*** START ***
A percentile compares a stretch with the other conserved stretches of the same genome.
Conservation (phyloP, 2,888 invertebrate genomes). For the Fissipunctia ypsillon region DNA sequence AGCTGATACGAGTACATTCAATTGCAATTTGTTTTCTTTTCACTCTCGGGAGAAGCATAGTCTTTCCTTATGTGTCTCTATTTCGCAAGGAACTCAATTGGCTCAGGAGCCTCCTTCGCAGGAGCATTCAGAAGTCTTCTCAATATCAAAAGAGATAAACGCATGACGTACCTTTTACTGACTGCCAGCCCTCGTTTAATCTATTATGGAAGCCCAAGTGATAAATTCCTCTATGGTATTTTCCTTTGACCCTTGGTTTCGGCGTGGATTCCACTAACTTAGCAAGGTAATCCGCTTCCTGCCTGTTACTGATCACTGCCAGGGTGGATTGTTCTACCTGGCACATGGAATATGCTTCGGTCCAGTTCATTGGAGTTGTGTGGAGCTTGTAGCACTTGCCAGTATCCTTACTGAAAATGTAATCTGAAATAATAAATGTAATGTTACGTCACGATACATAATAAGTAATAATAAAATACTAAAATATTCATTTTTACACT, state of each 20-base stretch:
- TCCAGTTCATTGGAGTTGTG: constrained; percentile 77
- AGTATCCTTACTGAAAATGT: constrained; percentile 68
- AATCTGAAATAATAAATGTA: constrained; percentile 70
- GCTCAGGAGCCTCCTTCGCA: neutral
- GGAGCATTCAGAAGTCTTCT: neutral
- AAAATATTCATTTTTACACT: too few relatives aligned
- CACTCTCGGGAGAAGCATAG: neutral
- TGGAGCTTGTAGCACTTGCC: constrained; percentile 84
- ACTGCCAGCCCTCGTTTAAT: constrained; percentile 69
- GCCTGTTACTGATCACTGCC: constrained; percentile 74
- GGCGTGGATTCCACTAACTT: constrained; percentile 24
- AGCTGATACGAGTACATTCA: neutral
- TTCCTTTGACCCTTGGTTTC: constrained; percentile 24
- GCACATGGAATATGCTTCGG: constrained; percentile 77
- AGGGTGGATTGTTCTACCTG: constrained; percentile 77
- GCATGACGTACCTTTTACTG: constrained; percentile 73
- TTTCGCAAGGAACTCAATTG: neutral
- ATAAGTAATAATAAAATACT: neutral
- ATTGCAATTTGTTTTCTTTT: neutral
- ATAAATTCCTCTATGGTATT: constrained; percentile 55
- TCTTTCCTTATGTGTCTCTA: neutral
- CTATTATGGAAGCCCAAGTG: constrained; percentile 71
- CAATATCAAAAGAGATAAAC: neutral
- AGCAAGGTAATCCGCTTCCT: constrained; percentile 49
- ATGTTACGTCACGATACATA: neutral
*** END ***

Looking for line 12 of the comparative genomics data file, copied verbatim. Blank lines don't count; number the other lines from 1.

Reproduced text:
- GCCTGTTACTGATCACTGCC: constrained; percentile 74